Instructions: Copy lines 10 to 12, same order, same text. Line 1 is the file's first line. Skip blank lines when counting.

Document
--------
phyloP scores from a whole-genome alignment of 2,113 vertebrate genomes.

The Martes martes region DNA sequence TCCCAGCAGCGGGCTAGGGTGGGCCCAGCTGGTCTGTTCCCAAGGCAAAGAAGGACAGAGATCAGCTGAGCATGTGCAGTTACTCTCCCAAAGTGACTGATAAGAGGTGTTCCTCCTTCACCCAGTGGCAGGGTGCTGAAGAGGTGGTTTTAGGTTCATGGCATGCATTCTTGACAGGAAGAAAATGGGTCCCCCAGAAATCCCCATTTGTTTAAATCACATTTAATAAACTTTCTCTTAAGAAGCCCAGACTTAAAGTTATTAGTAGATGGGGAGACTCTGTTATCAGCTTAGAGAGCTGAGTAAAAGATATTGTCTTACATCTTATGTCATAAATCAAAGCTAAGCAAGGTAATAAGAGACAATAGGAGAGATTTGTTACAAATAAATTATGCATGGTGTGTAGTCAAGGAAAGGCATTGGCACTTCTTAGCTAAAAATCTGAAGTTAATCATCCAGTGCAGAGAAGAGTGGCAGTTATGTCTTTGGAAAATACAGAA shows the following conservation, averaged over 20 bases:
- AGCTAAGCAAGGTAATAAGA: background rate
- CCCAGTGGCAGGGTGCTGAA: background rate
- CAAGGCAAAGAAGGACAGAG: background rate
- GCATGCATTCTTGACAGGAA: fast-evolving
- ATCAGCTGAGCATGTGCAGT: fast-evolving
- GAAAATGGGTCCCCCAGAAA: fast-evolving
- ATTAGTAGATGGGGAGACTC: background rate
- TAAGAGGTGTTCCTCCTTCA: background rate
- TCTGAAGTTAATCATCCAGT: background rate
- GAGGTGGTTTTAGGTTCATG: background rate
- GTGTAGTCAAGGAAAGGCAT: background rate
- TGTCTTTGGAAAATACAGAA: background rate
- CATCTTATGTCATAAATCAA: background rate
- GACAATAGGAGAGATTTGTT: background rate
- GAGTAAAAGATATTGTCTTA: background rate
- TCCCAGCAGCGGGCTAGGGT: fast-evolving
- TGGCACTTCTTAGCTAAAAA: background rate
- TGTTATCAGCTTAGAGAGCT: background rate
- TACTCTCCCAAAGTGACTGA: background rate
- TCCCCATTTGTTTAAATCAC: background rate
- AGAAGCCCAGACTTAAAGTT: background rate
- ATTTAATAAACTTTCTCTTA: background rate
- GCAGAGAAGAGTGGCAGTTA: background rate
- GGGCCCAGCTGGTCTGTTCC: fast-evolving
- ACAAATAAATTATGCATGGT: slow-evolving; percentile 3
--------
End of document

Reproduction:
- TAAGAGGTGTTCCTCCTTCA: background rate
- TCTGAAGTTAATCATCCAGT: background rate
- GAGGTGGTTTTAGGTTCATG: background rate